I also voiced polite surprise at his saying “Oksana” has no desire to move here to Britain. To me, if you love someone – truly love someone – you’d live anywhere. (After all, he says he’s moving to Ukraine.) And a move to Britain is not exactly moving from Ukraine to Mars. He mumbled something about her not wanting to leave her family….

I write this post today because last night his ex-wife phoned Mrs. Nello, and during their chat noted that “Melvin” says he bought a house there several months ago. He also told her that in buying a house the Ukrainian authorities will let him stay. That would seem unlikely; but, then again, maybe Ukraine has some “foreign investment” scheme whereby if you bring in money, you are given residency?

Hmmm. Who knows the truth in all this? I do know he either chose to be evasive with me in not mentioning the house purchase, or he’s lying to his ex-wife about having bought the house. (As if lying to an ex-wife – lying to me hardly matters – has never happened ever before? I know.)

I don’t really care what he does with himself. “Melvin’s” an adult, and if he’s been content flying back and forth to Ukraine to see “Oksana” for nearly 8 years with no evident commitment from her, that’s his business. One has to believe money almost certainly went her way too.

My gut tells me it’s about money. I suppose I just feel a bit sorry for him too. Eight years? Geez. I hope he’s not going to feel like a complete fool at some point if he arrives there unannounced and walks in on “Oksana” and a Ukrainian boyfriend who’s about the same age as she is.

I know this post has zero to do with my books. Ah, but given what I write, I look for inspiration all over the place. At the very least, this episode provides me with some potentially useful “fiction” future story material! ;-)

Hope you’re having a good Saturday, wherever you are reading this in the world. :-)

____
UPDATE: Having seen this post, Mrs. Nello said I’d “had quite a go at him.” Actually, if I sounded harsh, I didn’t mean it. It’s just the whole situation sounds to me, well, decidedly odd and full of potentially big trouble for him.

Genius Will Not Be Rushed

One of my proofreaders emailed me last night asking, essentially, “Where’s the book?” She wants it. Actually, she wants it “yesterday.”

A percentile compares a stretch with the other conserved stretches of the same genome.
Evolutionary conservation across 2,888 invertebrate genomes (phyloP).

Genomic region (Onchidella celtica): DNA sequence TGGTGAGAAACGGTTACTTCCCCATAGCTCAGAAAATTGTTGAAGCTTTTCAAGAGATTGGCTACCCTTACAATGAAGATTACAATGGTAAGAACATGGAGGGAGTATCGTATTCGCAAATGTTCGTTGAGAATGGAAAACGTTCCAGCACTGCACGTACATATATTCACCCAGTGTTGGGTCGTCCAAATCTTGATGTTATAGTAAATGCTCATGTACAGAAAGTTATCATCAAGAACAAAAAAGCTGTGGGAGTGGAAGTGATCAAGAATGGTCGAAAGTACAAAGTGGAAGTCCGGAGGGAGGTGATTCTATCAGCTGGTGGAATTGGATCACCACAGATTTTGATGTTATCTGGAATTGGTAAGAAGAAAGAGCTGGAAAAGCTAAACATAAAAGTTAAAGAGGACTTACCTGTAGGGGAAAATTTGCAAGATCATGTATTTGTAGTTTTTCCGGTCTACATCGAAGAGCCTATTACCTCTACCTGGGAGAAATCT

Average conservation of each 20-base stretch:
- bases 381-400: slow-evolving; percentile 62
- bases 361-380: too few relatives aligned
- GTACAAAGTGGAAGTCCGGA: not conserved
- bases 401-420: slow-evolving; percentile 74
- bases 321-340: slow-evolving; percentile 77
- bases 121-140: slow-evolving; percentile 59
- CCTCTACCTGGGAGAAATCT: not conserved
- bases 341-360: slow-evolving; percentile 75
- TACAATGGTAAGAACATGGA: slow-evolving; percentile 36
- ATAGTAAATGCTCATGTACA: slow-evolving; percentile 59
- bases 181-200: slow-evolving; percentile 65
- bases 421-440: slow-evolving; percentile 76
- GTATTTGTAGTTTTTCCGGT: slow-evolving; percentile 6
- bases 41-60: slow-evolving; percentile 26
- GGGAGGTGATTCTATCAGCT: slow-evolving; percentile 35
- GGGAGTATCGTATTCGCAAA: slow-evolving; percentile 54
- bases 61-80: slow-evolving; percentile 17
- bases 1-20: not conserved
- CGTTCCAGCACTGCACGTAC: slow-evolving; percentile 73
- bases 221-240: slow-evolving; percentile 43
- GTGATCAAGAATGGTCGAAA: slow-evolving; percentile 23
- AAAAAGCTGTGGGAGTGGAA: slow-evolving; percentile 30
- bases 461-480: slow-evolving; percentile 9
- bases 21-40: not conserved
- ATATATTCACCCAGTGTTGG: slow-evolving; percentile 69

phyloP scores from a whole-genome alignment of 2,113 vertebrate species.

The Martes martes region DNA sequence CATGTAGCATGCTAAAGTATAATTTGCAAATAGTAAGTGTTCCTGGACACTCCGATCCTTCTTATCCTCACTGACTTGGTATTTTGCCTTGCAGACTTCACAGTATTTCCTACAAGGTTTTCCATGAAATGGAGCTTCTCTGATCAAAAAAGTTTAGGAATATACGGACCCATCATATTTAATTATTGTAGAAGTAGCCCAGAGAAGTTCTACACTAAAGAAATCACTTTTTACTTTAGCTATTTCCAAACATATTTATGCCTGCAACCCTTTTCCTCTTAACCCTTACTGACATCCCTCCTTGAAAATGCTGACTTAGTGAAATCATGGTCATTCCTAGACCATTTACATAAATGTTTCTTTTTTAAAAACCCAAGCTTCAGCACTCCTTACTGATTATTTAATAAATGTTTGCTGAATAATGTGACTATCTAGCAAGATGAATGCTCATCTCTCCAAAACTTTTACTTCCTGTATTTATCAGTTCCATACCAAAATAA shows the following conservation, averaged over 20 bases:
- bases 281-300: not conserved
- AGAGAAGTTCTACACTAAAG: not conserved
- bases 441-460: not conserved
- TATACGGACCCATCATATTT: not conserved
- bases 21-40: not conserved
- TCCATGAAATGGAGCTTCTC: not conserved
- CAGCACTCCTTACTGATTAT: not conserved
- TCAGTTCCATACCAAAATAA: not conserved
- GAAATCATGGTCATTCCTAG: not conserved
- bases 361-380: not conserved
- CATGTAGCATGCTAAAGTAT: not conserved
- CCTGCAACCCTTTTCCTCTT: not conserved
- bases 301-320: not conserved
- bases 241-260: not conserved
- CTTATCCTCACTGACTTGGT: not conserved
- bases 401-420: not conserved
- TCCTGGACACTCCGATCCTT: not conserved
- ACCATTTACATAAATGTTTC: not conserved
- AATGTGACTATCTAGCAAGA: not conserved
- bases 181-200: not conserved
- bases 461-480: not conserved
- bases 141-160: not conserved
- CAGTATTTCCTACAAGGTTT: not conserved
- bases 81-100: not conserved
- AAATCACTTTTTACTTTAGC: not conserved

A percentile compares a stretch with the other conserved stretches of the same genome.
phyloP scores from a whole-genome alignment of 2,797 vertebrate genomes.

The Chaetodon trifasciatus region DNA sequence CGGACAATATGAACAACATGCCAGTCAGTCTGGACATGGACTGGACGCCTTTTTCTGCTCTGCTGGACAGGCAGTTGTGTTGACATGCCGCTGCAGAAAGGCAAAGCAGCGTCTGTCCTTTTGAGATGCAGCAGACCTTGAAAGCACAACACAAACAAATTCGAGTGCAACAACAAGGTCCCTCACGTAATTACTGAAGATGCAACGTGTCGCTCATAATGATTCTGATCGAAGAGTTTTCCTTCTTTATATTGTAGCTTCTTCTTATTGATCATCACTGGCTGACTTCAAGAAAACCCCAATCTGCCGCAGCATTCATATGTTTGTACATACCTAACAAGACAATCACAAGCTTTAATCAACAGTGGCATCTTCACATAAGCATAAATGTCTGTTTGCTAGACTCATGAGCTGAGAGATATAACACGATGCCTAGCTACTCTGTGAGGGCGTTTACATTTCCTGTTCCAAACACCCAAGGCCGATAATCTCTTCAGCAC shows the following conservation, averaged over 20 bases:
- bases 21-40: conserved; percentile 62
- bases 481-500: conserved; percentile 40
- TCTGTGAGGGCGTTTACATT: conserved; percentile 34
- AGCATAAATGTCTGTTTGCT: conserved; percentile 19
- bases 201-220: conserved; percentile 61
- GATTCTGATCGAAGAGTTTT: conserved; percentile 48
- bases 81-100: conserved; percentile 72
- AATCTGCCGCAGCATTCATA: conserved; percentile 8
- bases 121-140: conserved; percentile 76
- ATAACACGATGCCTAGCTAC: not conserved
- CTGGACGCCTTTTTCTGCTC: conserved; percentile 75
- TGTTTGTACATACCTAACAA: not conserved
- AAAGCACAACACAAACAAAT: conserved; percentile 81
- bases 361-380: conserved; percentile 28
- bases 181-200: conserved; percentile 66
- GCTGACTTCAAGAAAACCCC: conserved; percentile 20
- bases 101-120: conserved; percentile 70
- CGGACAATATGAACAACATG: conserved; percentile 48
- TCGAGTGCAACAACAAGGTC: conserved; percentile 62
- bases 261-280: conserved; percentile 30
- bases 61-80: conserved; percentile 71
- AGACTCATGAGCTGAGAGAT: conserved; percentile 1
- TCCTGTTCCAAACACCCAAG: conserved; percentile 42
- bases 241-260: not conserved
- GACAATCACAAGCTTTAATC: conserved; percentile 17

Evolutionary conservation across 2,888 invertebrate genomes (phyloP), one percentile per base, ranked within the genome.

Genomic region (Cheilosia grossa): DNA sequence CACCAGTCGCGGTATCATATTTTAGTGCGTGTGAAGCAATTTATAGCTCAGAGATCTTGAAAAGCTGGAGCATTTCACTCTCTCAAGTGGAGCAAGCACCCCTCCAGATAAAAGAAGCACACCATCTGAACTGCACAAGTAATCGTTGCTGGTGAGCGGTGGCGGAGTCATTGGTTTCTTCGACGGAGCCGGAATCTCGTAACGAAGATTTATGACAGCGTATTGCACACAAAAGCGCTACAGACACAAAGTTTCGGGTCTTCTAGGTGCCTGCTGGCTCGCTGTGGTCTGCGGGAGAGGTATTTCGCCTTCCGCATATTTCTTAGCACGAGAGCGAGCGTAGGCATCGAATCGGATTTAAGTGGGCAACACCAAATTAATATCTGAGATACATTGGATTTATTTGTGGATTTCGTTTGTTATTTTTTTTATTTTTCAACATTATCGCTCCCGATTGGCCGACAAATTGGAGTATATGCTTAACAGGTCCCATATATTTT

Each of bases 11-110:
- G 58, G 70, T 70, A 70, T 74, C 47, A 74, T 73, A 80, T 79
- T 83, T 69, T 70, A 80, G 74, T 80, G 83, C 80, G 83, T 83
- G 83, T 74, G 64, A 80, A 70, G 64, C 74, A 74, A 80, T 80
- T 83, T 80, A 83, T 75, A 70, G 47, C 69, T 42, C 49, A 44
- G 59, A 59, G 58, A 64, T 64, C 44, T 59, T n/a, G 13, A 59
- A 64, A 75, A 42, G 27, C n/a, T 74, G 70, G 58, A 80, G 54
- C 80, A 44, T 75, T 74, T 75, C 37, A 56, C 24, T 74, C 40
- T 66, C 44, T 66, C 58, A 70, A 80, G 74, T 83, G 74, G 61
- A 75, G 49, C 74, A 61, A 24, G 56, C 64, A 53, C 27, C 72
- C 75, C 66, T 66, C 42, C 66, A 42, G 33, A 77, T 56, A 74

I tapped back hurriedly that it’s almost ready for her review. Really!

I will admit here I was at one chapter again tinkering last night. I’ve extra-wrestled with this one, and fought with it, and struggled with it for months. It’s a “dream sequence.” I have redone it several times after each version read to me, quite frankly, as ridiculous.

Please don’t suggest it. A vampire swooping down cannot solve this problem! No! No! No! ;-)

I’ve finally gotten it now, methinks. It’s subtle enough, but a bit of a shocker. My main problem all along has been I don’t want it to read “like” a dream for the overwhelming bulk of it. I want readers to think it’s “real”…. and then, at the last second, in the manner of our own dreams during the night…. WHAM, when we awaken we realize we aren’t living it and it was all in our mind. And then it dawns on us what had led our mind down that “weird” route while we’d slept.

For readers, during the dream clues are also cagily dropped in…. and they have to seem innocuous, and similarly “real” too. Eventually they create an “AH, HA!” moment later in the text, when what had led to the bizarre dream becomes clear.

So if you’re reading this post (and YOU know who YOU are), the book’s nearly there.

Narrow street. Turleigh, Wiltshire. [Photo by me, 2014.]

Narrow street. Turleigh, Wiltshire. [Photo by me, 2014.]

It’s also pouring outside the cottage here in rural England this morning.

Time for more coffee.

Have a good day, wherever in the world you’re reading this. :-)

The Local Library

Technological evolution is a constant in our lives, of course. For example, we all well-know how writing and publishing has been changed dramatically by the appearance of e-books. That newest technology, we are also told, seems sure to end print books as we know them.

But I remain skeptical. Yesterday, we happened to stroll by the local library here in Turleigh. It is in space vacated by the disappearance of another piece of one-time cutting edge technology:

The Village Library, Turleigh, Wiltshire. [Photo by me, 2014.]

The Village Library, Turleigh, Wiltshire. [Photo by me, 2014.]

The English sense of humo[u]r is often really second to none. :-)